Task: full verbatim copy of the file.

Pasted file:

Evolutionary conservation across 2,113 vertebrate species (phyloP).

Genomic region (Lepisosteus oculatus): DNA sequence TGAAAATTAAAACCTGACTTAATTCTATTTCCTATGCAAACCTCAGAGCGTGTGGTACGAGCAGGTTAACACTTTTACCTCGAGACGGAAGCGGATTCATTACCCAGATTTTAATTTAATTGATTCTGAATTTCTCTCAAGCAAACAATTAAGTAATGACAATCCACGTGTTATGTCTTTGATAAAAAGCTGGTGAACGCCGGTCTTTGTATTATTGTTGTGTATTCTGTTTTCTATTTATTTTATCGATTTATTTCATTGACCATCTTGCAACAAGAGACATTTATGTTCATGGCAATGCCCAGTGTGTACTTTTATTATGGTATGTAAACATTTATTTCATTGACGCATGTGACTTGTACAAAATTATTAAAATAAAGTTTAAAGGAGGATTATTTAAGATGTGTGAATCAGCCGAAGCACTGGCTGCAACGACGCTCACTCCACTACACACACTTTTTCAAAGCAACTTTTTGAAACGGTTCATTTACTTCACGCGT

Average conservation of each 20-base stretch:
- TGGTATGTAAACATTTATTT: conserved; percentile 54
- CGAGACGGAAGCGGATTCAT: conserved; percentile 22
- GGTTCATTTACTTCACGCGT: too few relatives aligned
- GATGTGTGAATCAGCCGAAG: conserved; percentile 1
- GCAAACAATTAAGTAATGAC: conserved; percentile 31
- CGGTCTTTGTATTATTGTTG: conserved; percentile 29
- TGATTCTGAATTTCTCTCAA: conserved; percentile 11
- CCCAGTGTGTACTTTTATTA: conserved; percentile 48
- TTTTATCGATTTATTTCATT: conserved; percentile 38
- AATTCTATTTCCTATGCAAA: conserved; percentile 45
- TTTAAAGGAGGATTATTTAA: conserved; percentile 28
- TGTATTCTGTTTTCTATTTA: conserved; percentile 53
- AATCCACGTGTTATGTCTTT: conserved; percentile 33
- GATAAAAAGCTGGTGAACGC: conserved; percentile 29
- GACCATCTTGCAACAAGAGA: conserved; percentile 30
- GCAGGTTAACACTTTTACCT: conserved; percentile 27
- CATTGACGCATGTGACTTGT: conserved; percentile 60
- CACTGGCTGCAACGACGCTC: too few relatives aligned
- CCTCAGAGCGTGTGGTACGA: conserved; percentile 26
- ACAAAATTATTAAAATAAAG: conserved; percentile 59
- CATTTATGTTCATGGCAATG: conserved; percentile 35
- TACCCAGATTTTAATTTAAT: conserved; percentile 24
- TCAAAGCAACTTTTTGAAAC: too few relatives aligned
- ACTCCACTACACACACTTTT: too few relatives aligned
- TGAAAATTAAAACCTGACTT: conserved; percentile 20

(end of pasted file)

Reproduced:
Evolutionary conservation across 2,113 vertebrate species (phyloP).

Genomic region (Lepisosteus oculatus): DNA sequence TGAAAATTAAAACCTGACTTAATTCTATTTCCTATGCAAACCTCAGAGCGTGTGGTACGAGCAGGTTAACACTTTTACCTCGAGACGGAAGCGGATTCATTACCCAGATTTTAATTTAATTGATTCTGAATTTCTCTCAAGCAAACAATTAAGTAATGACAATCCACGTGTTATGTCTTTGATAAAAAGCTGGTGAACGCCGGTCTTTGTATTATTGTTGTGTATTCTGTTTTCTATTTATTTTATCGATTTATTTCATTGACCATCTTGCAACAAGAGACATTTATGTTCATGGCAATGCCCAGTGTGTACTTTTATTATGGTATGTAAACATTTATTTCATTGACGCATGTGACTTGTACAAAATTATTAAAATAAAGTTTAAAGGAGGATTATTTAAGATGTGTGAATCAGCCGAAGCACTGGCTGCAACGACGCTCACTCCACTACACACACTTTTTCAAAGCAACTTTTTGAAACGGTTCATTTACTTCACGCGT

Average conservation of each 20-base stretch:
- TGGTATGTAAACATTTATTT: conserved; percentile 54
- CGAGACGGAAGCGGATTCAT: conserved; percentile 22
- GGTTCATTTACTTCACGCGT: too few relatives aligned
- GATGTGTGAATCAGCCGAAG: conserved; percentile 1
- GCAAACAATTAAGTAATGAC: conserved; percentile 31
- CGGTCTTTGTATTATTGTTG: conserved; percentile 29
- TGATTCTGAATTTCTCTCAA: conserved; percentile 11
- CCCAGTGTGTACTTTTATTA: conserved; percentile 48
- TTTTATCGATTTATTTCATT: conserved; percentile 38
- AATTCTATTTCCTATGCAAA: conserved; percentile 45
- TTTAAAGGAGGATTATTTAA: conserved; percentile 28
- TGTATTCTGTTTTCTATTTA: conserved; percentile 53
- AATCCACGTGTTATGTCTTT: conserved; percentile 33
- GATAAAAAGCTGGTGAACGC: conserved; percentile 29
- GACCATCTTGCAACAAGAGA: conserved; percentile 30
- GCAGGTTAACACTTTTACCT: conserved; percentile 27
- CATTGACGCATGTGACTTGT: conserved; percentile 60
- CACTGGCTGCAACGACGCTC: too few relatives aligned
- CCTCAGAGCGTGTGGTACGA: conserved; percentile 26
- ACAAAATTATTAAAATAAAG: conserved; percentile 59
- CATTTATGTTCATGGCAATG: conserved; percentile 35
- TACCCAGATTTTAATTTAAT: conserved; percentile 24
- TCAAAGCAACTTTTTGAAAC: too few relatives aligned
- ACTCCACTACACACACTTTT: too few relatives aligned
- TGAAAATTAAAACCTGACTT: conserved; percentile 20